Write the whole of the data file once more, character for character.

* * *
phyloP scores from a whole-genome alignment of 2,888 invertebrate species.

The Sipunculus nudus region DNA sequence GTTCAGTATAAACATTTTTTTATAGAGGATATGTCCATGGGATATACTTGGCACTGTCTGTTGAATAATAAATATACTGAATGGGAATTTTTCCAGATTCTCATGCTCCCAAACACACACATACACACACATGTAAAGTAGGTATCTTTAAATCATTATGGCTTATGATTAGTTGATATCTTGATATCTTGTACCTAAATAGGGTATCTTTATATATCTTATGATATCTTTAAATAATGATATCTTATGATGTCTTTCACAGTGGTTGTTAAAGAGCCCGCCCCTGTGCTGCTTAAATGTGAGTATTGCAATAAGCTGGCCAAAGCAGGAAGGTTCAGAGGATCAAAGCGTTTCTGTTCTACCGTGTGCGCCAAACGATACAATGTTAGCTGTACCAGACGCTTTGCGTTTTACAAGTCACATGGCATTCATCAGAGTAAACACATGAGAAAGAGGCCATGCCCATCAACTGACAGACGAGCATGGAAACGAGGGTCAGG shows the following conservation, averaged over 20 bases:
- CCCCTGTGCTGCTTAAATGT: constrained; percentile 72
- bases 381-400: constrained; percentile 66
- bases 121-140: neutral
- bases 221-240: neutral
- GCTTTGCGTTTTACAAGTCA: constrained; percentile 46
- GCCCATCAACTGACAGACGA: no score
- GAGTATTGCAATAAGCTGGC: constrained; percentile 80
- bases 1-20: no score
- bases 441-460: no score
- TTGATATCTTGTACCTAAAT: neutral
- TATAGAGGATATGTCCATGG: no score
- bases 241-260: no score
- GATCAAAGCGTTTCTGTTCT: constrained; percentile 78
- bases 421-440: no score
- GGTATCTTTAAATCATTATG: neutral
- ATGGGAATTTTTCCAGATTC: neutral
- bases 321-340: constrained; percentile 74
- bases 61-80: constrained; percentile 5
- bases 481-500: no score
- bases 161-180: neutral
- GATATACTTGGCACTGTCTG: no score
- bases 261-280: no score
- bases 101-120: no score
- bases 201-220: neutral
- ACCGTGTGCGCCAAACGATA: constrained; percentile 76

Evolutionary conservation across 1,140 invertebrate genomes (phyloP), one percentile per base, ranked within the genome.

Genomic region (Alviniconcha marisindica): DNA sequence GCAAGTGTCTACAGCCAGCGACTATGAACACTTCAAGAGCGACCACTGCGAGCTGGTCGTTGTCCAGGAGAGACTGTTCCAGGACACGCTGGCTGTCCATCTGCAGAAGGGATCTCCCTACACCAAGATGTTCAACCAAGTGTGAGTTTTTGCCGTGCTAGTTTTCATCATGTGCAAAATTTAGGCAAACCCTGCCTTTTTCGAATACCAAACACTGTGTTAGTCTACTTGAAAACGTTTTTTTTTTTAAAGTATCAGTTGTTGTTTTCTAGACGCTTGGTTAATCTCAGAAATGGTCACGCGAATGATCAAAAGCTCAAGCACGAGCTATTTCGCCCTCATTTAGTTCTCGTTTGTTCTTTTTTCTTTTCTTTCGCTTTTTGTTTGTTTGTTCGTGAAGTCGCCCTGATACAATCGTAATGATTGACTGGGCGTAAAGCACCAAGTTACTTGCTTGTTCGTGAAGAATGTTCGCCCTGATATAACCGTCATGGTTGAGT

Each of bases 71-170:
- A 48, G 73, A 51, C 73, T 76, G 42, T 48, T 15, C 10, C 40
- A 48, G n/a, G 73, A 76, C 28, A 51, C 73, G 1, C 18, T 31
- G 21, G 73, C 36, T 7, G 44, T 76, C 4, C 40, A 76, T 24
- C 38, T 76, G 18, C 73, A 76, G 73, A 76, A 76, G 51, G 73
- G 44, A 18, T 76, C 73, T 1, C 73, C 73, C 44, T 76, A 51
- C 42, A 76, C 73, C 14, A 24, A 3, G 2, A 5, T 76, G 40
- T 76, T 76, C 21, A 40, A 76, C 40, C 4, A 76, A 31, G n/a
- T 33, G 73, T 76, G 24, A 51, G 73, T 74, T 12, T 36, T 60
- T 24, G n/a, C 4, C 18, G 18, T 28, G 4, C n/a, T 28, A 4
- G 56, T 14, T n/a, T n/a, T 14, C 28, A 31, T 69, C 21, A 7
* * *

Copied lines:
phyloP scores from a whole-genome alignment of 2,888 invertebrate species.

The Sipunculus nudus region DNA sequence GTTCAGTATAAACATTTTTTTATAGAGGATATGTCCATGGGATATACTTGGCACTGTCTGTTGAATAATAAATATACTGAATGGGAATTTTTCCAGATTCTCATGCTCCCAAACACACACATACACACACATGTAAAGTAGGTATCTTTAAATCATTATGGCTTATGATTAGTTGATATCTTGATATCTTGTACCTAAATAGGGTATCTTTATATATCTTATGATATCTTTAAATAATGATATCTTATGATGTCTTTCACAGTGGTTGTTAAAGAGCCCGCCCCTGTGCTGCTTAAATGTGAGTATTGCAATAAGCTGGCCAAAGCAGGAAGGTTCAGAGGATCAAAGCGTTTCTGTTCTACCGTGTGCGCCAAACGATACAATGTTAGCTGTACCAGACGCTTTGCGTTTTACAAGTCACATGGCATTCATCAGAGTAAACACATGAGAAAGAGGCCATGCCCATCAACTGACAGACGAGCATGGAAACGAGGGTCAGG shows the following conservation, averaged over 20 bases:
- CCCCTGTGCTGCTTAAATGT: constrained; percentile 72
- bases 381-400: constrained; percentile 66
- bases 121-140: neutral
- bases 221-240: neutral
- GCTTTGCGTTTTACAAGTCA: constrained; percentile 46
- GCCCATCAACTGACAGACGA: no score
- GAGTATTGCAATAAGCTGGC: constrained; percentile 80
- bases 1-20: no score
- bases 441-460: no score
- TTGATATCTTGTACCTAAAT: neutral
- TATAGAGGATATGTCCATGG: no score
- bases 241-260: no score
- GATCAAAGCGTTTCTGTTCT: constrained; percentile 78
- bases 421-440: no score
- GGTATCTTTAAATCATTATG: neutral
- ATGGGAATTTTTCCAGATTC: neutral
- bases 321-340: constrained; percentile 74
- bases 61-80: constrained; percentile 5
- bases 481-500: no score
- bases 161-180: neutral
- GATATACTTGGCACTGTCTG: no score
- bases 261-280: no score
- bases 101-120: no score
- bases 201-220: neutral
- ACCGTGTGCGCCAAACGATA: constrained; percentile 76

Evolutionary conservation across 1,140 invertebrate genomes (phyloP), one percentile per base, ranked within the genome.

Genomic region (Alviniconcha marisindica): DNA sequence GCAAGTGTCTACAGCCAGCGACTATGAACACTTCAAGAGCGACCACTGCGAGCTGGTCGTTGTCCAGGAGAGACTGTTCCAGGACACGCTGGCTGTCCATCTGCAGAAGGGATCTCCCTACACCAAGATGTTCAACCAAGTGTGAGTTTTTGCCGTGCTAGTTTTCATCATGTGCAAAATTTAGGCAAACCCTGCCTTTTTCGAATACCAAACACTGTGTTAGTCTACTTGAAAACGTTTTTTTTTTTAAAGTATCAGTTGTTGTTTTCTAGACGCTTGGTTAATCTCAGAAATGGTCACGCGAATGATCAAAAGCTCAAGCACGAGCTATTTCGCCCTCATTTAGTTCTCGTTTGTTCTTTTTTCTTTTCTTTCGCTTTTTGTTTGTTTGTTCGTGAAGTCGCCCTGATACAATCGTAATGATTGACTGGGCGTAAAGCACCAAGTTACTTGCTTGTTCGTGAAGAATGTTCGCCCTGATATAACCGTCATGGTTGAGT

Each of bases 71-170:
- A 48, G 73, A 51, C 73, T 76, G 42, T 48, T 15, C 10, C 40
- A 48, G n/a, G 73, A 76, C 28, A 51, C 73, G 1, C 18, T 31
- G 21, G 73, C 36, T 7, G 44, T 76, C 4, C 40, A 76, T 24
- C 38, T 76, G 18, C 73, A 76, G 73, A 76, A 76, G 51, G 73
- G 44, A 18, T 76, C 73, T 1, C 73, C 73, C 44, T 76, A 51
- C 42, A 76, C 73, C 14, A 24, A 3, G 2, A 5, T 76, G 40
- T 76, T 76, C 21, A 40, A 76, C 40, C 4, A 76, A 31, G n/a
- T 33, G 73, T 76, G 24, A 51, G 73, T 74, T 12, T 36, T 60
- T 24, G n/a, C 4, C 18, G 18, T 28, G 4, C n/a, T 28, A 4
- G 56, T 14, T n/a, T n/a, T 14, C 28, A 31, T 69, C 21, A 7